Another good option when things are less than clear is asking for screenshots. Screenshots can save your life when the customer seems confused and you don’t know where to start.

Customer: Hi, what does the “Users List” tick box do in the people attributes screen?

Support rep: Hi, do you mean what’s noted in the screenshot below, or the tick boxes on the left?

Do be careful about what data is being shown in your screenshots so that you’re not sharing any sensitive customer data or information.

There’s no such thing as a “one size fits” all solution

Always ask for additional insights and context into your customer’s specific case. You can start with explaining some default behavior and then try to get more context.

“Let me explain how it works first… (explaining the default behavior). I guess your intention here would be to have users do A and then move to B? Let me know if I understand you correctly ?”

This gets the user to clarify whether you’re on the right track and share some more details about the problem they’re trying to solve in the first place, which is crucial for you to able to suggest the best tools to make this happen. With this information, the answer often becomes obvious.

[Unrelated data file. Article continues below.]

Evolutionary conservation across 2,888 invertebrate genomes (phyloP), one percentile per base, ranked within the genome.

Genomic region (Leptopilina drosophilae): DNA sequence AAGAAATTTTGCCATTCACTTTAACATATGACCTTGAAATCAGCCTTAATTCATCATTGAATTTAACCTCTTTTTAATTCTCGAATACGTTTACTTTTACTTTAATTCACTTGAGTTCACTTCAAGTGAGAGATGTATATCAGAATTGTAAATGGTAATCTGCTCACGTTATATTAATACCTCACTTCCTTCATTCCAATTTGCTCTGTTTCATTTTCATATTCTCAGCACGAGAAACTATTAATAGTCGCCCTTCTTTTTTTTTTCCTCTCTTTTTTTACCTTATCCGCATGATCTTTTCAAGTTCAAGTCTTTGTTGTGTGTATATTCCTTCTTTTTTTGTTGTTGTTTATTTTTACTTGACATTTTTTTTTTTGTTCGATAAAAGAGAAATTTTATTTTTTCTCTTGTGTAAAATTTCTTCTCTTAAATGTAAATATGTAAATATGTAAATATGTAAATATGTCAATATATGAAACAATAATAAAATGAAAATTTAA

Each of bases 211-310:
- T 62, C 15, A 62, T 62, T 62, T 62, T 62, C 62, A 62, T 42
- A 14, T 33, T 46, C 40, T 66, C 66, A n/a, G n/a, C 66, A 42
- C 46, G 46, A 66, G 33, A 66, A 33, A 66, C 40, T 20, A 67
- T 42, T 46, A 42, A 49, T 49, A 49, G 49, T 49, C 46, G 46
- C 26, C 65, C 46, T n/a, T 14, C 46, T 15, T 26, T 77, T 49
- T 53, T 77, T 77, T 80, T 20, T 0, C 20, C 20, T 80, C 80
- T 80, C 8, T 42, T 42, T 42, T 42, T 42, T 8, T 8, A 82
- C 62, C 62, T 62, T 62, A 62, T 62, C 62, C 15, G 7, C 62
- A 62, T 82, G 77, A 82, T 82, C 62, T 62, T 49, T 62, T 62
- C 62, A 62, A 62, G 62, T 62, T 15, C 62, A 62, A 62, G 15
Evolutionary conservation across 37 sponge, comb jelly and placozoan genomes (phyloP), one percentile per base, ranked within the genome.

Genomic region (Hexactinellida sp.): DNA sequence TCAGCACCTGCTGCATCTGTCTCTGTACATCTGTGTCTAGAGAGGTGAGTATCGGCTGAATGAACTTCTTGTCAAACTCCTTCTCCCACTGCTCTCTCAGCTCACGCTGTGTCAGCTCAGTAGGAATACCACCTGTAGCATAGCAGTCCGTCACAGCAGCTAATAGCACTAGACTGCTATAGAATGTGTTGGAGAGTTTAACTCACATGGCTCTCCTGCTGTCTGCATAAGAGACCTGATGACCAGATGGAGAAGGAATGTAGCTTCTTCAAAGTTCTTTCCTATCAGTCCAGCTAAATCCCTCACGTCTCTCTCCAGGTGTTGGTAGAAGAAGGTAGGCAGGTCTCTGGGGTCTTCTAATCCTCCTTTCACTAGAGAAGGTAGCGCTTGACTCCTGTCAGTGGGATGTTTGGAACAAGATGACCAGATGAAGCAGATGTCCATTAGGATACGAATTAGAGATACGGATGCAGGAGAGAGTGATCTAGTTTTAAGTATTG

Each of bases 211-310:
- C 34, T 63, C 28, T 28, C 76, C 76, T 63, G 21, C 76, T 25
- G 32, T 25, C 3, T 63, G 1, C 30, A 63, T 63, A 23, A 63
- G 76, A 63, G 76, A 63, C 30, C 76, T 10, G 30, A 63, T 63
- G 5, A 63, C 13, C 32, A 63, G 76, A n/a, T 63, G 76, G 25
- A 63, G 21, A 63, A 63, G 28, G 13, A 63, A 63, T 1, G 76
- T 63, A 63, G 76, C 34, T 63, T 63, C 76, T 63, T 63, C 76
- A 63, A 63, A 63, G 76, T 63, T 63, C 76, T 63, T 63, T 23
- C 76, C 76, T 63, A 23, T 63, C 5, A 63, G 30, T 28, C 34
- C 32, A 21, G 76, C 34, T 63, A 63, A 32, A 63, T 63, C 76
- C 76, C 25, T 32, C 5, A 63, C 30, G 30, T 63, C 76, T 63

Never assume anything

When solving technical issues, always ask for specific examples and details about the case. Try to ask the questions in a way that will help you investigate the problem step by step.

Once you get more insights into this specific information, based on experience you can apply your judgement and get to the bottom of the problem. Breaking the issue down into smaller bits and taking step-by-step approach helps to build a bridge between the initial roadblock and the solution. Remember what we mentioned about the reason your customer contacted you? They’ve already hit the wall, now they need your help to get this sorted.

Share your solutions – and the reasoning behind them